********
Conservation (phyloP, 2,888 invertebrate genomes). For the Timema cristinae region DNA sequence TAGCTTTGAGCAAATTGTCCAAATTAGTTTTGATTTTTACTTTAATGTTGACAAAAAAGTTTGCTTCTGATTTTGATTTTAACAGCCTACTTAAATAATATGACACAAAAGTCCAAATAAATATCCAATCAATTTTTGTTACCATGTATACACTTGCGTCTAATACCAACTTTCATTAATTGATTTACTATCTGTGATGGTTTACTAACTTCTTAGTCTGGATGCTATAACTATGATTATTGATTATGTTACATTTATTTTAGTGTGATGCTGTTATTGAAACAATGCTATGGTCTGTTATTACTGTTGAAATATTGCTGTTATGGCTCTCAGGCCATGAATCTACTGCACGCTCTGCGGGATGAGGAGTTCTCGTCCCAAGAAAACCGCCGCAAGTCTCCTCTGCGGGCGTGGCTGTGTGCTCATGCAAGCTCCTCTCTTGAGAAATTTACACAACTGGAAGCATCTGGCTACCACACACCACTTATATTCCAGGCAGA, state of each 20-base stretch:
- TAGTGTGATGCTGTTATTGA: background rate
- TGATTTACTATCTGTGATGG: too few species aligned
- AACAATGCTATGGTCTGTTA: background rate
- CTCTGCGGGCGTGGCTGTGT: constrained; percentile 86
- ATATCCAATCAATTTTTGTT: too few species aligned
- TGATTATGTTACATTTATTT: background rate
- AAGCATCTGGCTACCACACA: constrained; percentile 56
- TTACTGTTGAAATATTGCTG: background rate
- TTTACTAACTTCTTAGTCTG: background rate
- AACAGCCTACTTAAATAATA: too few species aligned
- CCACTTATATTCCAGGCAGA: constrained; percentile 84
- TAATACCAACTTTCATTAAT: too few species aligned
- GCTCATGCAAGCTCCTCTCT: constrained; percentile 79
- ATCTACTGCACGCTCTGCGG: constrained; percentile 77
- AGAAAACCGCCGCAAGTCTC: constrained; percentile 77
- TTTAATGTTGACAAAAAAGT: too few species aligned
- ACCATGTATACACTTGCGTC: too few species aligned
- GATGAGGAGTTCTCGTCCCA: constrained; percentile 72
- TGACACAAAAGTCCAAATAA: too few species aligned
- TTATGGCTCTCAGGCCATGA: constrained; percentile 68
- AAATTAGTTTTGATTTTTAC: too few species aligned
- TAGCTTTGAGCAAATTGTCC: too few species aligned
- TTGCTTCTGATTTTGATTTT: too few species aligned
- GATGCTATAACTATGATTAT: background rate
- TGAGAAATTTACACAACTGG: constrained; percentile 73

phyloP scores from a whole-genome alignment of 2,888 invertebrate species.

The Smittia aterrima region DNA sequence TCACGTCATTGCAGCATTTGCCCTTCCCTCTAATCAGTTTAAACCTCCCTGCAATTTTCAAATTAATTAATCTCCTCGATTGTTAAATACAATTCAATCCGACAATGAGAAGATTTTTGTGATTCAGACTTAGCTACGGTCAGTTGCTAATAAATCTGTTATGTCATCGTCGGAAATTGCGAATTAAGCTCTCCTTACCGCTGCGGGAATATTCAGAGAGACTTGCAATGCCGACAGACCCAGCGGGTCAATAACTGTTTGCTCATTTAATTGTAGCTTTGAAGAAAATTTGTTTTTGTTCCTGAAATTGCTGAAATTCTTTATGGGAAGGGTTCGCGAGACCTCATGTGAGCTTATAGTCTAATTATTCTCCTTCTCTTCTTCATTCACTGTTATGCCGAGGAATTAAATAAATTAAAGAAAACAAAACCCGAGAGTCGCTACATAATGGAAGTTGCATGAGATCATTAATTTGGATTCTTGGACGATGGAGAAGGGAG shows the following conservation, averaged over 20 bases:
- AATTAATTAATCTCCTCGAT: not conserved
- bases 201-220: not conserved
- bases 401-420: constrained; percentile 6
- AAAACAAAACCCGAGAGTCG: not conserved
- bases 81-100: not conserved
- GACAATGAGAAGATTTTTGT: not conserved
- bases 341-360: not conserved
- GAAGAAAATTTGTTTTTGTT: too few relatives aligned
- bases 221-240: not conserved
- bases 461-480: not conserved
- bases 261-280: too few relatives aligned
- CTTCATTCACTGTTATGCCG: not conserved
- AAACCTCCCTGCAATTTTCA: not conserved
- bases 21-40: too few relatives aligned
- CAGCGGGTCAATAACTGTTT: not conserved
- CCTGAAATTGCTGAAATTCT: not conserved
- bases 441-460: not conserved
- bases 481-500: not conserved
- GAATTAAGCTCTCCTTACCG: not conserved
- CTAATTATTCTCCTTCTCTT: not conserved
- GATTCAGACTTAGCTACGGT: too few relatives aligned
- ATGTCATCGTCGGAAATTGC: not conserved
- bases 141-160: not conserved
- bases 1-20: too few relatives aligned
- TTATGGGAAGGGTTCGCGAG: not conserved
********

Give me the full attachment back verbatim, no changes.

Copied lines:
Conservation (phyloP, 2,888 invertebrate genomes). For the Timema cristinae region DNA sequence TAGCTTTGAGCAAATTGTCCAAATTAGTTTTGATTTTTACTTTAATGTTGACAAAAAAGTTTGCTTCTGATTTTGATTTTAACAGCCTACTTAAATAATATGACACAAAAGTCCAAATAAATATCCAATCAATTTTTGTTACCATGTATACACTTGCGTCTAATACCAACTTTCATTAATTGATTTACTATCTGTGATGGTTTACTAACTTCTTAGTCTGGATGCTATAACTATGATTATTGATTATGTTACATTTATTTTAGTGTGATGCTGTTATTGAAACAATGCTATGGTCTGTTATTACTGTTGAAATATTGCTGTTATGGCTCTCAGGCCATGAATCTACTGCACGCTCTGCGGGATGAGGAGTTCTCGTCCCAAGAAAACCGCCGCAAGTCTCCTCTGCGGGCGTGGCTGTGTGCTCATGCAAGCTCCTCTCTTGAGAAATTTACACAACTGGAAGCATCTGGCTACCACACACCACTTATATTCCAGGCAGA, state of each 20-base stretch:
- TAGTGTGATGCTGTTATTGA: background rate
- TGATTTACTATCTGTGATGG: too few species aligned
- AACAATGCTATGGTCTGTTA: background rate
- CTCTGCGGGCGTGGCTGTGT: constrained; percentile 86
- ATATCCAATCAATTTTTGTT: too few species aligned
- TGATTATGTTACATTTATTT: background rate
- AAGCATCTGGCTACCACACA: constrained; percentile 56
- TTACTGTTGAAATATTGCTG: background rate
- TTTACTAACTTCTTAGTCTG: background rate
- AACAGCCTACTTAAATAATA: too few species aligned
- CCACTTATATTCCAGGCAGA: constrained; percentile 84
- TAATACCAACTTTCATTAAT: too few species aligned
- GCTCATGCAAGCTCCTCTCT: constrained; percentile 79
- ATCTACTGCACGCTCTGCGG: constrained; percentile 77
- AGAAAACCGCCGCAAGTCTC: constrained; percentile 77
- TTTAATGTTGACAAAAAAGT: too few species aligned
- ACCATGTATACACTTGCGTC: too few species aligned
- GATGAGGAGTTCTCGTCCCA: constrained; percentile 72
- TGACACAAAAGTCCAAATAA: too few species aligned
- TTATGGCTCTCAGGCCATGA: constrained; percentile 68
- AAATTAGTTTTGATTTTTAC: too few species aligned
- TAGCTTTGAGCAAATTGTCC: too few species aligned
- TTGCTTCTGATTTTGATTTT: too few species aligned
- GATGCTATAACTATGATTAT: background rate
- TGAGAAATTTACACAACTGG: constrained; percentile 73

phyloP scores from a whole-genome alignment of 2,888 invertebrate species.

The Smittia aterrima region DNA sequence TCACGTCATTGCAGCATTTGCCCTTCCCTCTAATCAGTTTAAACCTCCCTGCAATTTTCAAATTAATTAATCTCCTCGATTGTTAAATACAATTCAATCCGACAATGAGAAGATTTTTGTGATTCAGACTTAGCTACGGTCAGTTGCTAATAAATCTGTTATGTCATCGTCGGAAATTGCGAATTAAGCTCTCCTTACCGCTGCGGGAATATTCAGAGAGACTTGCAATGCCGACAGACCCAGCGGGTCAATAACTGTTTGCTCATTTAATTGTAGCTTTGAAGAAAATTTGTTTTTGTTCCTGAAATTGCTGAAATTCTTTATGGGAAGGGTTCGCGAGACCTCATGTGAGCTTATAGTCTAATTATTCTCCTTCTCTTCTTCATTCACTGTTATGCCGAGGAATTAAATAAATTAAAGAAAACAAAACCCGAGAGTCGCTACATAATGGAAGTTGCATGAGATCATTAATTTGGATTCTTGGACGATGGAGAAGGGAG shows the following conservation, averaged over 20 bases:
- AATTAATTAATCTCCTCGAT: not conserved
- bases 201-220: not conserved
- bases 401-420: constrained; percentile 6
- AAAACAAAACCCGAGAGTCG: not conserved
- bases 81-100: not conserved
- GACAATGAGAAGATTTTTGT: not conserved
- bases 341-360: not conserved
- GAAGAAAATTTGTTTTTGTT: too few relatives aligned
- bases 221-240: not conserved
- bases 461-480: not conserved
- bases 261-280: too few relatives aligned
- CTTCATTCACTGTTATGCCG: not conserved
- AAACCTCCCTGCAATTTTCA: not conserved
- bases 21-40: too few relatives aligned
- CAGCGGGTCAATAACTGTTT: not conserved
- CCTGAAATTGCTGAAATTCT: not conserved
- bases 441-460: not conserved
- bases 481-500: not conserved
- GAATTAAGCTCTCCTTACCG: not conserved
- CTAATTATTCTCCTTCTCTT: not conserved
- GATTCAGACTTAGCTACGGT: too few relatives aligned
- ATGTCATCGTCGGAAATTGC: not conserved
- bases 141-160: not conserved
- bases 1-20: too few relatives aligned
- TTATGGGAAGGGTTCGCGAG: not conserved